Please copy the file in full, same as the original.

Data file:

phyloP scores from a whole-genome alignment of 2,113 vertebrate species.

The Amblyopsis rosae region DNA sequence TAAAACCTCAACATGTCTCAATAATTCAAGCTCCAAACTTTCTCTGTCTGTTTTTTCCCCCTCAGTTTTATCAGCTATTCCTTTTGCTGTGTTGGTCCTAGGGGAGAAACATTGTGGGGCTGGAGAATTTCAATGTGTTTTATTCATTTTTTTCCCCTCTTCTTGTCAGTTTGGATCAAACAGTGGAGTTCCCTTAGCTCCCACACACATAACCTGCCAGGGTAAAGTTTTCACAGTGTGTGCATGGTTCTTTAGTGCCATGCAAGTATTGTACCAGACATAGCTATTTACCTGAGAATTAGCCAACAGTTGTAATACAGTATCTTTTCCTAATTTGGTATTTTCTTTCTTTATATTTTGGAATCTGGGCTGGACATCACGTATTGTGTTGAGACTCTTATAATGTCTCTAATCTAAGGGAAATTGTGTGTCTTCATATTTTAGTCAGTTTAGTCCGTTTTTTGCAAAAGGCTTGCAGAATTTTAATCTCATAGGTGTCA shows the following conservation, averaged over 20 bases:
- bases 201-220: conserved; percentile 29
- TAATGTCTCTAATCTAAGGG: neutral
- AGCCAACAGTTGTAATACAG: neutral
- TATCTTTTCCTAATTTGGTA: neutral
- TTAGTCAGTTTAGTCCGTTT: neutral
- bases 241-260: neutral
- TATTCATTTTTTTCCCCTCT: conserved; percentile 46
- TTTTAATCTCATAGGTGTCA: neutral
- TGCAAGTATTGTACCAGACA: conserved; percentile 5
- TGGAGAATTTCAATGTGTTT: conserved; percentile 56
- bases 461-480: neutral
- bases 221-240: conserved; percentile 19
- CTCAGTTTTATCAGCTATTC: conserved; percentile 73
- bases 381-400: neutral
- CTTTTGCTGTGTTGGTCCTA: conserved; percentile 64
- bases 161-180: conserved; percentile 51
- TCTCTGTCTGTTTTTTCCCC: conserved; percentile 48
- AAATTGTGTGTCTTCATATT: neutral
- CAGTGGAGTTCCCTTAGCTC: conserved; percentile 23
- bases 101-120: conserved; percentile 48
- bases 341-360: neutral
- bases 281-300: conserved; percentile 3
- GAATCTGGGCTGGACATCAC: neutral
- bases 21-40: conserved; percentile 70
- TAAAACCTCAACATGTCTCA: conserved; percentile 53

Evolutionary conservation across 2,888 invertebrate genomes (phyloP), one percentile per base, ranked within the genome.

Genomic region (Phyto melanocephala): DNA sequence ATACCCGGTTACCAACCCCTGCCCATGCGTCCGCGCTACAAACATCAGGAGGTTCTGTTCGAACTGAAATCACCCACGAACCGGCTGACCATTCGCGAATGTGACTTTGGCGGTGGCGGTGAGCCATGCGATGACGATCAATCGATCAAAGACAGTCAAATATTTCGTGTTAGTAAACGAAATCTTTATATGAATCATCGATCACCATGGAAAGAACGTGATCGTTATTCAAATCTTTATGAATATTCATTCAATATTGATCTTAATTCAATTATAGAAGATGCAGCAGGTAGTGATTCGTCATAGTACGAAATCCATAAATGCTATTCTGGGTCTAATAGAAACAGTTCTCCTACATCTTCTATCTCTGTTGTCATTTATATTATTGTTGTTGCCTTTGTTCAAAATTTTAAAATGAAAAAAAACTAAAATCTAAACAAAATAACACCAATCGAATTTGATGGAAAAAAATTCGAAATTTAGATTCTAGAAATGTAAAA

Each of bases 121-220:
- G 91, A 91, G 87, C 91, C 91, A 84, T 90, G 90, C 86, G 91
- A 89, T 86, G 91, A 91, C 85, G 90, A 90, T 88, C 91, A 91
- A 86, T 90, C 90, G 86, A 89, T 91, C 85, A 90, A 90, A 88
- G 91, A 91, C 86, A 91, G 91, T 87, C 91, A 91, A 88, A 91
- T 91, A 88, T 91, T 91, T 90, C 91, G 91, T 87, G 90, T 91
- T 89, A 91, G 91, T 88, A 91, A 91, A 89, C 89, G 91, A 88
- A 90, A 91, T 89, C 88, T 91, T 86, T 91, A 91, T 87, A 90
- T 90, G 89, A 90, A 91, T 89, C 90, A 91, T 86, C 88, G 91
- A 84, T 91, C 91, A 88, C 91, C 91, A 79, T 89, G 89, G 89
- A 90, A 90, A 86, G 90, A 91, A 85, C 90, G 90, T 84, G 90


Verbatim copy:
phyloP scores from a whole-genome alignment of 2,113 vertebrate species.

The Amblyopsis rosae region DNA sequence TAAAACCTCAACATGTCTCAATAATTCAAGCTCCAAACTTTCTCTGTCTGTTTTTTCCCCCTCAGTTTTATCAGCTATTCCTTTTGCTGTGTTGGTCCTAGGGGAGAAACATTGTGGGGCTGGAGAATTTCAATGTGTTTTATTCATTTTTTTCCCCTCTTCTTGTCAGTTTGGATCAAACAGTGGAGTTCCCTTAGCTCCCACACACATAACCTGCCAGGGTAAAGTTTTCACAGTGTGTGCATGGTTCTTTAGTGCCATGCAAGTATTGTACCAGACATAGCTATTTACCTGAGAATTAGCCAACAGTTGTAATACAGTATCTTTTCCTAATTTGGTATTTTCTTTCTTTATATTTTGGAATCTGGGCTGGACATCACGTATTGTGTTGAGACTCTTATAATGTCTCTAATCTAAGGGAAATTGTGTGTCTTCATATTTTAGTCAGTTTAGTCCGTTTTTTGCAAAAGGCTTGCAGAATTTTAATCTCATAGGTGTCA shows the following conservation, averaged over 20 bases:
- bases 201-220: conserved; percentile 29
- TAATGTCTCTAATCTAAGGG: neutral
- AGCCAACAGTTGTAATACAG: neutral
- TATCTTTTCCTAATTTGGTA: neutral
- TTAGTCAGTTTAGTCCGTTT: neutral
- bases 241-260: neutral
- TATTCATTTTTTTCCCCTCT: conserved; percentile 46
- TTTTAATCTCATAGGTGTCA: neutral
- TGCAAGTATTGTACCAGACA: conserved; percentile 5
- TGGAGAATTTCAATGTGTTT: conserved; percentile 56
- bases 461-480: neutral
- bases 221-240: conserved; percentile 19
- CTCAGTTTTATCAGCTATTC: conserved; percentile 73
- bases 381-400: neutral
- CTTTTGCTGTGTTGGTCCTA: conserved; percentile 64
- bases 161-180: conserved; percentile 51
- TCTCTGTCTGTTTTTTCCCC: conserved; percentile 48
- AAATTGTGTGTCTTCATATT: neutral
- CAGTGGAGTTCCCTTAGCTC: conserved; percentile 23
- bases 101-120: conserved; percentile 48
- bases 341-360: neutral
- bases 281-300: conserved; percentile 3
- GAATCTGGGCTGGACATCAC: neutral
- bases 21-40: conserved; percentile 70
- TAAAACCTCAACATGTCTCA: conserved; percentile 53

Evolutionary conservation across 2,888 invertebrate genomes (phyloP), one percentile per base, ranked within the genome.

Genomic region (Phyto melanocephala): DNA sequence ATACCCGGTTACCAACCCCTGCCCATGCGTCCGCGCTACAAACATCAGGAGGTTCTGTTCGAACTGAAATCACCCACGAACCGGCTGACCATTCGCGAATGTGACTTTGGCGGTGGCGGTGAGCCATGCGATGACGATCAATCGATCAAAGACAGTCAAATATTTCGTGTTAGTAAACGAAATCTTTATATGAATCATCGATCACCATGGAAAGAACGTGATCGTTATTCAAATCTTTATGAATATTCATTCAATATTGATCTTAATTCAATTATAGAAGATGCAGCAGGTAGTGATTCGTCATAGTACGAAATCCATAAATGCTATTCTGGGTCTAATAGAAACAGTTCTCCTACATCTTCTATCTCTGTTGTCATTTATATTATTGTTGTTGCCTTTGTTCAAAATTTTAAAATGAAAAAAAACTAAAATCTAAACAAAATAACACCAATCGAATTTGATGGAAAAAAATTCGAAATTTAGATTCTAGAAATGTAAAA

Each of bases 121-220:
- G 91, A 91, G 87, C 91, C 91, A 84, T 90, G 90, C 86, G 91
- A 89, T 86, G 91, A 91, C 85, G 90, A 90, T 88, C 91, A 91
- A 86, T 90, C 90, G 86, A 89, T 91, C 85, A 90, A 90, A 88
- G 91, A 91, C 86, A 91, G 91, T 87, C 91, A 91, A 88, A 91
- T 91, A 88, T 91, T 91, T 90, C 91, G 91, T 87, G 90, T 91
- T 89, A 91, G 91, T 88, A 91, A 91, A 89, C 89, G 91, A 88
- A 90, A 91, T 89, C 88, T 91, T 86, T 91, A 91, T 87, A 90
- T 90, G 89, A 90, A 91, T 89, C 90, A 91, T 86, C 88, G 91
- A 84, T 91, C 91, A 88, C 91, C 91, A 79, T 89, G 89, G 89
- A 90, A 90, A 86, G 90, A 91, A 85, C 90, G 90, T 84, G 90